• Talking about someone without specifying who – replacing quelqu’un (someone)

On m’a dit que tu avais un nouveau job!
Someone told me you had a new job.
    • Replace “tu” or “vous” in a very informal context.

On s’amuse bien ici, dis donc!
(Not a literal translation) You’re all having fun, I see.

Teacher Tip:

  1. Don’t use nous in spoken French to sound more natural
  2. There is no “it” in French. Everything is gendered, so every object is replaced by the pronouns il or elle. Make sure to learn the gender of each noun to improve your French grammar.
  3. There are more pronouns in French than English. Be careful! Don’t simply translate English to French.

3. Pronoms Possessifs (French possessive pronouns)

Note: my, your, etc are possessive articles and are not considered pronouns.

French possessive pronouns are quite similar to the English ones. They act as a complement in a sentence (after the verb) and are used to replace something whose owner we want to emphasise.

le mien (masculine singular)
les miens (masculine plural)
la mienne (feminine singular)
les miennes (feminine plural)

– Tu as besoin d’utiliser mon ordi? 

– Non merci, j’ai le mien. 

Do you need to use my computer.

No, thanks, I have mine.

– J’adore tes boucles d’oreille. 
– Oh merci, mais ce ne sont pas les miennes. 

I love your earrings

Aw thanks, but they’re not mine.

le tien (masculine singular)
les tiens (masculine plural)
la tienne (feminine singular)
les tiennes (feminine plural)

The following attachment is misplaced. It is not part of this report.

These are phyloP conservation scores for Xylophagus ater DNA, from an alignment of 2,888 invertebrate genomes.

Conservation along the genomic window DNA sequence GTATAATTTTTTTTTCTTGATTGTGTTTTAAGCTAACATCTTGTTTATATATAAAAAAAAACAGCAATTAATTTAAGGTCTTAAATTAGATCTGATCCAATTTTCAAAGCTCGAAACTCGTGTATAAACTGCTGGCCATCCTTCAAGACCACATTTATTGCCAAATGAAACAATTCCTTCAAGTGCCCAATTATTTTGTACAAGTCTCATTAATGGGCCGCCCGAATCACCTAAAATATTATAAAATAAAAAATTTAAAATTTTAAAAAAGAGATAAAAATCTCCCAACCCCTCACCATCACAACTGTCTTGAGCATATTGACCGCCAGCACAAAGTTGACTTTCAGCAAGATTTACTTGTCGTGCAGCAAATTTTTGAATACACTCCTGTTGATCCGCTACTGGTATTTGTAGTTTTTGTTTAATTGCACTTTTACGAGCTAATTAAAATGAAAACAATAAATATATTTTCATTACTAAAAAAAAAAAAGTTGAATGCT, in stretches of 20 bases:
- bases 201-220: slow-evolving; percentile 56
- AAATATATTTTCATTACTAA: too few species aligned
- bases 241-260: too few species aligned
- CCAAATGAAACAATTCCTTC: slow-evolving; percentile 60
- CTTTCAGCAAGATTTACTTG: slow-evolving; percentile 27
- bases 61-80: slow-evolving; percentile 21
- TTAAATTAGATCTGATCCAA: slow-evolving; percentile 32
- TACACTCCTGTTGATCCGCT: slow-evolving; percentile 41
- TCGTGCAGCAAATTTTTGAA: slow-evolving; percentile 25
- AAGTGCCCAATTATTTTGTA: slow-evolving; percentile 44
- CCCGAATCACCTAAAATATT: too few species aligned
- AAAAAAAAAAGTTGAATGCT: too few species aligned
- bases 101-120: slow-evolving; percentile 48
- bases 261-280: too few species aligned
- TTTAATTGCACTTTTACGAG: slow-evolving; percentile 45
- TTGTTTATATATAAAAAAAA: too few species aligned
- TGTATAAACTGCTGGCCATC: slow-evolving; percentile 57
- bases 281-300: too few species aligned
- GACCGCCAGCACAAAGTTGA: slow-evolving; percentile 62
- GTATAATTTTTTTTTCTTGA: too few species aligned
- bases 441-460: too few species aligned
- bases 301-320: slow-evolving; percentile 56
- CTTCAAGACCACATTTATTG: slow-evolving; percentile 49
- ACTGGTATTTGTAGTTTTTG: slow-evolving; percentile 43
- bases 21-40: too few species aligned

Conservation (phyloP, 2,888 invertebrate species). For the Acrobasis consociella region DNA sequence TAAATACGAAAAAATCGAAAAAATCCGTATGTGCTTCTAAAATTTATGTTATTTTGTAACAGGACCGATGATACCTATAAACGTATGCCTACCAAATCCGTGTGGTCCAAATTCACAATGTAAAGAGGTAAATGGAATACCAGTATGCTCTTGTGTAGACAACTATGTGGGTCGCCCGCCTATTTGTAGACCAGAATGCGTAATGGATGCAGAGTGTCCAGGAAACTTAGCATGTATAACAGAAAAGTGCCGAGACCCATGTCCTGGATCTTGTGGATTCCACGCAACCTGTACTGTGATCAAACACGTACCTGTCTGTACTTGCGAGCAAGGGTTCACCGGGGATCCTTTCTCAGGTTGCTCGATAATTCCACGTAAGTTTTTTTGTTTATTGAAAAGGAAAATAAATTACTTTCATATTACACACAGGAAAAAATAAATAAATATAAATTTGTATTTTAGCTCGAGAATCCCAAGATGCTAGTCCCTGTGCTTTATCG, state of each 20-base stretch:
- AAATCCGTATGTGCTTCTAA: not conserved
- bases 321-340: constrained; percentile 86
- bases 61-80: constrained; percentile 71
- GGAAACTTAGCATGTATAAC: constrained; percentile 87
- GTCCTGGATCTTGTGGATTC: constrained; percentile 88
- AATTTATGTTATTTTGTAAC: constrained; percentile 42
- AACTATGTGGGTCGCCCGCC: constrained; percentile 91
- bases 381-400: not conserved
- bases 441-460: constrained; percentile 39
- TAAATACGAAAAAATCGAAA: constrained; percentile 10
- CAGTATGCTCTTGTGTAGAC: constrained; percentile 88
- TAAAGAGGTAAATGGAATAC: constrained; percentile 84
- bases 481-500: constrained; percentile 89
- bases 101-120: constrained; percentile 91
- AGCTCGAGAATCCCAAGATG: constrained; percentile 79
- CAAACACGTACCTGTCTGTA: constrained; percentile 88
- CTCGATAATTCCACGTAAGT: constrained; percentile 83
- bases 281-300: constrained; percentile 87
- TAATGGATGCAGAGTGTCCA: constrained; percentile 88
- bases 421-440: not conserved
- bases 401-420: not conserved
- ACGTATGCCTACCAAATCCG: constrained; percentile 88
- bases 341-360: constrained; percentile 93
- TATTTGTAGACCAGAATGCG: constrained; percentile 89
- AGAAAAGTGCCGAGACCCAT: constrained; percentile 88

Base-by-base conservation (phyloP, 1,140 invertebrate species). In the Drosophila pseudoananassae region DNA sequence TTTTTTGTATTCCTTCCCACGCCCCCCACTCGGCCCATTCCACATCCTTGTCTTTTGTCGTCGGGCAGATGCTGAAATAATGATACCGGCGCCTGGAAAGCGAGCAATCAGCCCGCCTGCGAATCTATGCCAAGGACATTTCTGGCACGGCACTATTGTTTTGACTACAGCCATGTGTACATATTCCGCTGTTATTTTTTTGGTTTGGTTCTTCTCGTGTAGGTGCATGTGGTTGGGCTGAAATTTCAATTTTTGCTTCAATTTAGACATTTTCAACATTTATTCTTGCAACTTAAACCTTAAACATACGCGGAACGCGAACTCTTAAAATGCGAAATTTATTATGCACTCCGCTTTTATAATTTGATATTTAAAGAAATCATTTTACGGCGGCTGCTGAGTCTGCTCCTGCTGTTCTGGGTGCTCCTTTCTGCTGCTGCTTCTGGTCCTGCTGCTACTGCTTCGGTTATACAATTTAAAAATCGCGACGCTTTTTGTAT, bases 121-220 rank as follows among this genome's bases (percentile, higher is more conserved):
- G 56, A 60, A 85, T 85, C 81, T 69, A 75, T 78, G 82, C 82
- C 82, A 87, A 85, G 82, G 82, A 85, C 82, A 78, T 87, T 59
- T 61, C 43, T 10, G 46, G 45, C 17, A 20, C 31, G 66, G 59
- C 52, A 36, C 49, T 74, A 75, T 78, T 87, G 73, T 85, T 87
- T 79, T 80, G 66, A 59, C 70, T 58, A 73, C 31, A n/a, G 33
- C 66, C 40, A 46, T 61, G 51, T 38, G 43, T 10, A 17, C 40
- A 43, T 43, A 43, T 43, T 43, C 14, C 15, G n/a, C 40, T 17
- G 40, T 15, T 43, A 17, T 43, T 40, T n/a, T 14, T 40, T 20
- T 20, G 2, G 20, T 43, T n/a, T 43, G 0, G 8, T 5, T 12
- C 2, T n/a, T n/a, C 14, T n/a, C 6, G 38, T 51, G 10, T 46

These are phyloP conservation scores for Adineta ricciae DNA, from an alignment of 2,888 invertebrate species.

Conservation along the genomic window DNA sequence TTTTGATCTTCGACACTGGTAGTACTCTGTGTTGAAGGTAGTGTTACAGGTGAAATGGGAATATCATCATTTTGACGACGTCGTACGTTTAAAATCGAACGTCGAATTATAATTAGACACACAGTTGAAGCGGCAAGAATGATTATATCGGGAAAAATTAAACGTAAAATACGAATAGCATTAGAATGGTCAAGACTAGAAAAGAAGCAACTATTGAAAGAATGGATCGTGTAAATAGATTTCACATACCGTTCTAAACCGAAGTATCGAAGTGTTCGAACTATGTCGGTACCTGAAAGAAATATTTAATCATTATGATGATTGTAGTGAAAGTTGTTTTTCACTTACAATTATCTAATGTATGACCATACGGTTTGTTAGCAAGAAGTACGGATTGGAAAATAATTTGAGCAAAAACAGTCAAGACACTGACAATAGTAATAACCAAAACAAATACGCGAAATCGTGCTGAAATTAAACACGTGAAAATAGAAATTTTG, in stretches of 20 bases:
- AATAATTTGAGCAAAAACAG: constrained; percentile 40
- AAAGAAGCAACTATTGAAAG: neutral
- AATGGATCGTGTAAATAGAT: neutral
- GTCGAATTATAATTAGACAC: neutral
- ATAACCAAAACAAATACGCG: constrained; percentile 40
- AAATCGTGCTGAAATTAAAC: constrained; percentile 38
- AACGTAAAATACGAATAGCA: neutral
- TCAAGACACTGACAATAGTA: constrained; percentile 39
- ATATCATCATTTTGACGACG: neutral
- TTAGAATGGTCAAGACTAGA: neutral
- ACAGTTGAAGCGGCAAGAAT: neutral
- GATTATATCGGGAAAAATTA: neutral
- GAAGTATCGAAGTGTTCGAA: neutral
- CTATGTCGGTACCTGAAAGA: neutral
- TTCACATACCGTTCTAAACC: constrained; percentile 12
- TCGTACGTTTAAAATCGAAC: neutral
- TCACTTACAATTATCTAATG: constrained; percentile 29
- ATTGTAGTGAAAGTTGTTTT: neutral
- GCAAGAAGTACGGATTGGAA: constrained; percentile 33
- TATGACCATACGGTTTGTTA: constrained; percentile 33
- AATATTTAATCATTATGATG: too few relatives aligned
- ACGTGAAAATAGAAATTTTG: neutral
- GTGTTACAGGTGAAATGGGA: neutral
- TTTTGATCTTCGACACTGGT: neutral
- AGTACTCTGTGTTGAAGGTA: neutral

yours Ma caméra est là. Tu as la tienne?
My camera is here. Do you have yours? 
le sien (masculine singular)
les siens (masculine plural)
la sienne (feminine singular)
les siennes (feminine plural)
his/hers* Non, ne t’inquiète pas. Ta robe est verte et la sienne est rouge.
No, don’t worry. Your dress is green and hers is red. 
le nôtre (masculine singular)
la nôtre (feminine singular)
les nôtres (plural masculine and feminine)
ours Ce monde est le nôtre!
This world is ours!
le vôtre (masculine singular)
la vôtre (feminine singular)
les vôtres (plural masculine and feminine)
yours (to several people) J’aime bien nos assiettes, mais je préfère les vôtres.
I quite like our plates, but I prefer yours.
le leur (masculine singular)
la leur (feminine singular)
les leurs (plural masculine and feminine)
theirs Mon sac est ici. Où sont les leurs? 
My bag is here. Where are theirs?

his/hers – 3rd Person Possessives in French

3rd person possessives in French work differently than English. 
In English, when we say “her/hers” we mean the owner is a woman. However, in French, the gender of the possessive does not depend on the owner but on what is owned. 

Son jardin est tellement beau. Elle s'en occupe bien.
Her gardin (un jardin is masculine, so we use son) is so beautiful. She takes good care of it.

The same applies for possessive pronouns. 

Ton jardin est plus beau que le sien! 
Your garden is more beautiful than his/hers! (without more context, we don't know the gender of the owner)